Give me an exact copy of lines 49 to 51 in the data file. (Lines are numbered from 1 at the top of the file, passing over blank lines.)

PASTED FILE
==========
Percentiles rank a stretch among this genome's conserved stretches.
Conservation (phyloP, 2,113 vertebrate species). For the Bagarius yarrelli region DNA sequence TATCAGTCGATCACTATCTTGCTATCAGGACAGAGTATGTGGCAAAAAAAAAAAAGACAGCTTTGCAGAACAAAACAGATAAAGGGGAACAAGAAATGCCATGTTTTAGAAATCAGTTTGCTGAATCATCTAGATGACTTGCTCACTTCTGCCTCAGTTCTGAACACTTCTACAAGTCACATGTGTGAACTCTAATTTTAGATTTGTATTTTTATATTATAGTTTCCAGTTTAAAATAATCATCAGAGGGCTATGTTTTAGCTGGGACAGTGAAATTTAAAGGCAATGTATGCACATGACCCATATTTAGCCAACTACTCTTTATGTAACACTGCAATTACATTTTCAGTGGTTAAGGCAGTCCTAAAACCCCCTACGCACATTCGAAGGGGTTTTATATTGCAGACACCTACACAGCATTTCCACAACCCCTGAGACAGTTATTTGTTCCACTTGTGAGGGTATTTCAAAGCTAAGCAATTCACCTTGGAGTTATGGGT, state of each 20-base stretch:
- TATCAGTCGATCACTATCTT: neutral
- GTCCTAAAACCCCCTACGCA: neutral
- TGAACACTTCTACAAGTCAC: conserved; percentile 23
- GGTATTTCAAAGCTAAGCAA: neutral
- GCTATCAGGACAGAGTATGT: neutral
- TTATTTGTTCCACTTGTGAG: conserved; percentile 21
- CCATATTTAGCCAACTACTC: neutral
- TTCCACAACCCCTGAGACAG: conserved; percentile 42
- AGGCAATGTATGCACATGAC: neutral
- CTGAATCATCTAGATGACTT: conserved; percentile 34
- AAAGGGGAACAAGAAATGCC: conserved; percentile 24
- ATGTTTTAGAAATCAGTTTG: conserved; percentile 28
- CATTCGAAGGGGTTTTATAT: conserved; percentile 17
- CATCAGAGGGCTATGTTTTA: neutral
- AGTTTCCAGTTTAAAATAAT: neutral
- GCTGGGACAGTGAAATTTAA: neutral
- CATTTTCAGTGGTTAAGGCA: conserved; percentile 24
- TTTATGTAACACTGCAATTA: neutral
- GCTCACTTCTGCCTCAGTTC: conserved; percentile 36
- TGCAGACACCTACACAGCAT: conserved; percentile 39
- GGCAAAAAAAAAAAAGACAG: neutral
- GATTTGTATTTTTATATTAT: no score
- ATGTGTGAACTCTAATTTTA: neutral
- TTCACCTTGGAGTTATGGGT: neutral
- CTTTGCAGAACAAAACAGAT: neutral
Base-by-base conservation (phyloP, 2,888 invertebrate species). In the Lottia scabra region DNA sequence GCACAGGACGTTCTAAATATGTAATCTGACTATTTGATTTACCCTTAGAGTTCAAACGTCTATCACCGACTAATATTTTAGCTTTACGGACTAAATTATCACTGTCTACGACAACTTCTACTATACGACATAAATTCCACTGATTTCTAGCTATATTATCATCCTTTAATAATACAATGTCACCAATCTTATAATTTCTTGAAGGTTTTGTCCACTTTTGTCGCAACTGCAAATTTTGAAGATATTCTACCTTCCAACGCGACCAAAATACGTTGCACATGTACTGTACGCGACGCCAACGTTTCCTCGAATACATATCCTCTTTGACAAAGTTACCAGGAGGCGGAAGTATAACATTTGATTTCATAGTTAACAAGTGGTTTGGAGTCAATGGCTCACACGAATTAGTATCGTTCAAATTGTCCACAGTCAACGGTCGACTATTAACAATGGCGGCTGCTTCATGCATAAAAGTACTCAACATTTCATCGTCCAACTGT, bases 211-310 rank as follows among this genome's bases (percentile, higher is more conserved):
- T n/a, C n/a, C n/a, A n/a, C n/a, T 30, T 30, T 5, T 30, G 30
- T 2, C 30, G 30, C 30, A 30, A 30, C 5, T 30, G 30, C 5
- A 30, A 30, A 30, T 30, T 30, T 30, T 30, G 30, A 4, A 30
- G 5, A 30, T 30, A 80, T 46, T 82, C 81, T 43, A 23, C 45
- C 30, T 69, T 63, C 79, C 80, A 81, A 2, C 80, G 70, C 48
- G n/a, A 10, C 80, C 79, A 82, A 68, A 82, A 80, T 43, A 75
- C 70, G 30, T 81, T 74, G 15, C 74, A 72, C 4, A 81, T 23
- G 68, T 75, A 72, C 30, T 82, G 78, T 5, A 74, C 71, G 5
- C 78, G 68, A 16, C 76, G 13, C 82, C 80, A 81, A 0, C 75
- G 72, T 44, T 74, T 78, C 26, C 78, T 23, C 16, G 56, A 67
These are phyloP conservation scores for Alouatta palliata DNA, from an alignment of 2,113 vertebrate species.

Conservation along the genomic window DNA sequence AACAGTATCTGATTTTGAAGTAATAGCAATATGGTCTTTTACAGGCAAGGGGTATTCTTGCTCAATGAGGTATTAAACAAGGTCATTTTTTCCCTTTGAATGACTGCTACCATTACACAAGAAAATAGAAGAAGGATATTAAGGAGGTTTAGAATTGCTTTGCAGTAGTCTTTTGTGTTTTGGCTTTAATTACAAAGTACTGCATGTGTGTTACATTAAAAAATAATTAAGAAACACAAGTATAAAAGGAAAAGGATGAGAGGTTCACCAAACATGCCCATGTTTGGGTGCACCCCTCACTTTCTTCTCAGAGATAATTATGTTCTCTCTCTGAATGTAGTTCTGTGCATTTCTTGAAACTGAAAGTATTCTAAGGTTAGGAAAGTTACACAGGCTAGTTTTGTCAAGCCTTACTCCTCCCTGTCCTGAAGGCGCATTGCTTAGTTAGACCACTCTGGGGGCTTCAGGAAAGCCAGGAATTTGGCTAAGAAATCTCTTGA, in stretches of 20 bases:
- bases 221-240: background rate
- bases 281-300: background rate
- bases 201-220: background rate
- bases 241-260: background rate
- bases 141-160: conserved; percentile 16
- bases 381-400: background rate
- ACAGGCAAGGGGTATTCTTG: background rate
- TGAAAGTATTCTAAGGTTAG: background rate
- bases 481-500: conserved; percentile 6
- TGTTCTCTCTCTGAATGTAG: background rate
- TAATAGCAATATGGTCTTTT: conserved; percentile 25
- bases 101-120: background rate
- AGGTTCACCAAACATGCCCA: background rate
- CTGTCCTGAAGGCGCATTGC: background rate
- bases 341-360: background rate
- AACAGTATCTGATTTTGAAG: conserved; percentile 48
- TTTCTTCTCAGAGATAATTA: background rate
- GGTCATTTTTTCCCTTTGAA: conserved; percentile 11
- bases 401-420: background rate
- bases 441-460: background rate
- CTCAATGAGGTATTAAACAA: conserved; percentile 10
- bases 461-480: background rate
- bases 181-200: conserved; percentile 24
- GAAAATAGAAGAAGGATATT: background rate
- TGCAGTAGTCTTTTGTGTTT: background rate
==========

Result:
- bases 481-500: conserved; percentile 6
- TGTTCTCTCTCTGAATGTAG: background rate
- TAATAGCAATATGGTCTTTT: conserved; percentile 25